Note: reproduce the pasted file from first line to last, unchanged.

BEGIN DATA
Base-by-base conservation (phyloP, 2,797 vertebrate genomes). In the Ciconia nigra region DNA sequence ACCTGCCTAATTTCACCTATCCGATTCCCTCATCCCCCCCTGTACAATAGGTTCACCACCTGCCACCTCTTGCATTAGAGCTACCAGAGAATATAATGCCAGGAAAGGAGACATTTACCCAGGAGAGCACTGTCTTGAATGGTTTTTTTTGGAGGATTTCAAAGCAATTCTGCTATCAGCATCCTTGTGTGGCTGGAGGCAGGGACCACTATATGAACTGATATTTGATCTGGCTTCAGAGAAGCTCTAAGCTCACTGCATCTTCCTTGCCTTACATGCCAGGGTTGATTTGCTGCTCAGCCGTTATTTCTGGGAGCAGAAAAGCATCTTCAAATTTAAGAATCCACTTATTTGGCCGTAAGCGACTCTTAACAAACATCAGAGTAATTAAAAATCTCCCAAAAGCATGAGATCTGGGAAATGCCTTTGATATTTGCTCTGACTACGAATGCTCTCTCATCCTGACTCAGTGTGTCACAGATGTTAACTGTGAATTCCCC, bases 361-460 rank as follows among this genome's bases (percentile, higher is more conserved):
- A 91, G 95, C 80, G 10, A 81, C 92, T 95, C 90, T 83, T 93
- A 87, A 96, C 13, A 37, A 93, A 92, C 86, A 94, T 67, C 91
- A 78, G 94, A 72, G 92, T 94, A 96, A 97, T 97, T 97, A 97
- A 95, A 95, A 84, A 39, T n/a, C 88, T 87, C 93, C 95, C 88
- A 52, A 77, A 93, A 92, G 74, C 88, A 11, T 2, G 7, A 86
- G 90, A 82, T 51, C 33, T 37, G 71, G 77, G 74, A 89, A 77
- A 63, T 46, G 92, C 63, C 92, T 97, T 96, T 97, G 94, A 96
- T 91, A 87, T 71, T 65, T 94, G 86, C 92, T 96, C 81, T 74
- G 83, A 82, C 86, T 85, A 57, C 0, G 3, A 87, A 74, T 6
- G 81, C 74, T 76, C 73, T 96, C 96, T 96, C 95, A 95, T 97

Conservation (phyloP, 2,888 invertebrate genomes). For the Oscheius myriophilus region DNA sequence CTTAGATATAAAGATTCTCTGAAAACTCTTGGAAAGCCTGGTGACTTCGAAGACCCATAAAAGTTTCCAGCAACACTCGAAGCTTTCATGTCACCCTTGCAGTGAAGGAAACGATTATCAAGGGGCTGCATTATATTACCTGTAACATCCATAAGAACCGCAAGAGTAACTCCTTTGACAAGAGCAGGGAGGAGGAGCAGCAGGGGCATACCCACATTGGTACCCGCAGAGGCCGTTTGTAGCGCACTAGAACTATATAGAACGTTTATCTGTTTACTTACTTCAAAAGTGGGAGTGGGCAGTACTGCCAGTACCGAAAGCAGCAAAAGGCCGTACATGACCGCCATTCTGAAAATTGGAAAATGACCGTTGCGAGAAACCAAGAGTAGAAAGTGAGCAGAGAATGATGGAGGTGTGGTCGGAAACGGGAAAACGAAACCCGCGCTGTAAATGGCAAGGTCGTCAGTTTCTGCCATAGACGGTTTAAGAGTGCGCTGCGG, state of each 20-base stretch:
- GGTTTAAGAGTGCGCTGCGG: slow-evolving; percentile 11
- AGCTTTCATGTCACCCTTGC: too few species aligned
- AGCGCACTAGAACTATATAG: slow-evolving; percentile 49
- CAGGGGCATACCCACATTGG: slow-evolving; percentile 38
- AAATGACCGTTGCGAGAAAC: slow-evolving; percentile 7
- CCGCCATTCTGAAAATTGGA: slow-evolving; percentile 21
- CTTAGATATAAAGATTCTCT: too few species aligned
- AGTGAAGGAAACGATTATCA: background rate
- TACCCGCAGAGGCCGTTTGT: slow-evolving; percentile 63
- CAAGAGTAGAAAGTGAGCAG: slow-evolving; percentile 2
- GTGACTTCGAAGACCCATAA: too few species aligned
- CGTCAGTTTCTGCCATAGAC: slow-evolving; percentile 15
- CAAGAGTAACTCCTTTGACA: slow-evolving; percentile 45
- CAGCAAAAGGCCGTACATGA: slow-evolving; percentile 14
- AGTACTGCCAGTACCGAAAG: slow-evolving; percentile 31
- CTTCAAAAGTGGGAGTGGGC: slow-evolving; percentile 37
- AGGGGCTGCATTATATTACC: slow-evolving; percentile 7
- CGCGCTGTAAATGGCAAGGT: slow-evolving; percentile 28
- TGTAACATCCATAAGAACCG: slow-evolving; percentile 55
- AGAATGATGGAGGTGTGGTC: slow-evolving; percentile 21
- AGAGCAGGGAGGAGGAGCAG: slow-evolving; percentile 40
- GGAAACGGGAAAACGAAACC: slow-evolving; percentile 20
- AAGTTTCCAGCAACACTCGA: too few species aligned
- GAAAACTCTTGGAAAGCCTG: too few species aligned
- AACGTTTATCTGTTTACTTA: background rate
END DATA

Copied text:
Base-by-base conservation (phyloP, 2,797 vertebrate genomes). In the Ciconia nigra region DNA sequence ACCTGCCTAATTTCACCTATCCGATTCCCTCATCCCCCCCTGTACAATAGGTTCACCACCTGCCACCTCTTGCATTAGAGCTACCAGAGAATATAATGCCAGGAAAGGAGACATTTACCCAGGAGAGCACTGTCTTGAATGGTTTTTTTTGGAGGATTTCAAAGCAATTCTGCTATCAGCATCCTTGTGTGGCTGGAGGCAGGGACCACTATATGAACTGATATTTGATCTGGCTTCAGAGAAGCTCTAAGCTCACTGCATCTTCCTTGCCTTACATGCCAGGGTTGATTTGCTGCTCAGCCGTTATTTCTGGGAGCAGAAAAGCATCTTCAAATTTAAGAATCCACTTATTTGGCCGTAAGCGACTCTTAACAAACATCAGAGTAATTAAAAATCTCCCAAAAGCATGAGATCTGGGAAATGCCTTTGATATTTGCTCTGACTACGAATGCTCTCTCATCCTGACTCAGTGTGTCACAGATGTTAACTGTGAATTCCCC, bases 361-460 rank as follows among this genome's bases (percentile, higher is more conserved):
- A 91, G 95, C 80, G 10, A 81, C 92, T 95, C 90, T 83, T 93
- A 87, A 96, C 13, A 37, A 93, A 92, C 86, A 94, T 67, C 91
- A 78, G 94, A 72, G 92, T 94, A 96, A 97, T 97, T 97, A 97
- A 95, A 95, A 84, A 39, T n/a, C 88, T 87, C 93, C 95, C 88
- A 52, A 77, A 93, A 92, G 74, C 88, A 11, T 2, G 7, A 86
- G 90, A 82, T 51, C 33, T 37, G 71, G 77, G 74, A 89, A 77
- A 63, T 46, G 92, C 63, C 92, T 97, T 96, T 97, G 94, A 96
- T 91, A 87, T 71, T 65, T 94, G 86, C 92, T 96, C 81, T 74
- G 83, A 82, C 86, T 85, A 57, C 0, G 3, A 87, A 74, T 6
- G 81, C 74, T 76, C 73, T 96, C 96, T 96, C 95, A 95, T 97

Conservation (phyloP, 2,888 invertebrate genomes). For the Oscheius myriophilus region DNA sequence CTTAGATATAAAGATTCTCTGAAAACTCTTGGAAAGCCTGGTGACTTCGAAGACCCATAAAAGTTTCCAGCAACACTCGAAGCTTTCATGTCACCCTTGCAGTGAAGGAAACGATTATCAAGGGGCTGCATTATATTACCTGTAACATCCATAAGAACCGCAAGAGTAACTCCTTTGACAAGAGCAGGGAGGAGGAGCAGCAGGGGCATACCCACATTGGTACCCGCAGAGGCCGTTTGTAGCGCACTAGAACTATATAGAACGTTTATCTGTTTACTTACTTCAAAAGTGGGAGTGGGCAGTACTGCCAGTACCGAAAGCAGCAAAAGGCCGTACATGACCGCCATTCTGAAAATTGGAAAATGACCGTTGCGAGAAACCAAGAGTAGAAAGTGAGCAGAGAATGATGGAGGTGTGGTCGGAAACGGGAAAACGAAACCCGCGCTGTAAATGGCAAGGTCGTCAGTTTCTGCCATAGACGGTTTAAGAGTGCGCTGCGG, state of each 20-base stretch:
- GGTTTAAGAGTGCGCTGCGG: slow-evolving; percentile 11
- AGCTTTCATGTCACCCTTGC: too few species aligned
- AGCGCACTAGAACTATATAG: slow-evolving; percentile 49
- CAGGGGCATACCCACATTGG: slow-evolving; percentile 38
- AAATGACCGTTGCGAGAAAC: slow-evolving; percentile 7
- CCGCCATTCTGAAAATTGGA: slow-evolving; percentile 21
- CTTAGATATAAAGATTCTCT: too few species aligned
- AGTGAAGGAAACGATTATCA: background rate
- TACCCGCAGAGGCCGTTTGT: slow-evolving; percentile 63
- CAAGAGTAGAAAGTGAGCAG: slow-evolving; percentile 2
- GTGACTTCGAAGACCCATAA: too few species aligned
- CGTCAGTTTCTGCCATAGAC: slow-evolving; percentile 15
- CAAGAGTAACTCCTTTGACA: slow-evolving; percentile 45
- CAGCAAAAGGCCGTACATGA: slow-evolving; percentile 14
- AGTACTGCCAGTACCGAAAG: slow-evolving; percentile 31
- CTTCAAAAGTGGGAGTGGGC: slow-evolving; percentile 37
- AGGGGCTGCATTATATTACC: slow-evolving; percentile 7
- CGCGCTGTAAATGGCAAGGT: slow-evolving; percentile 28
- TGTAACATCCATAAGAACCG: slow-evolving; percentile 55
- AGAATGATGGAGGTGTGGTC: slow-evolving; percentile 21
- AGAGCAGGGAGGAGGAGCAG: slow-evolving; percentile 40
- GGAAACGGGAAAACGAAACC: slow-evolving; percentile 20
- AAGTTTCCAGCAACACTCGA: too few species aligned
- GAAAACTCTTGGAAAGCCTG: too few species aligned
- AACGTTTATCTGTTTACTTA: background rate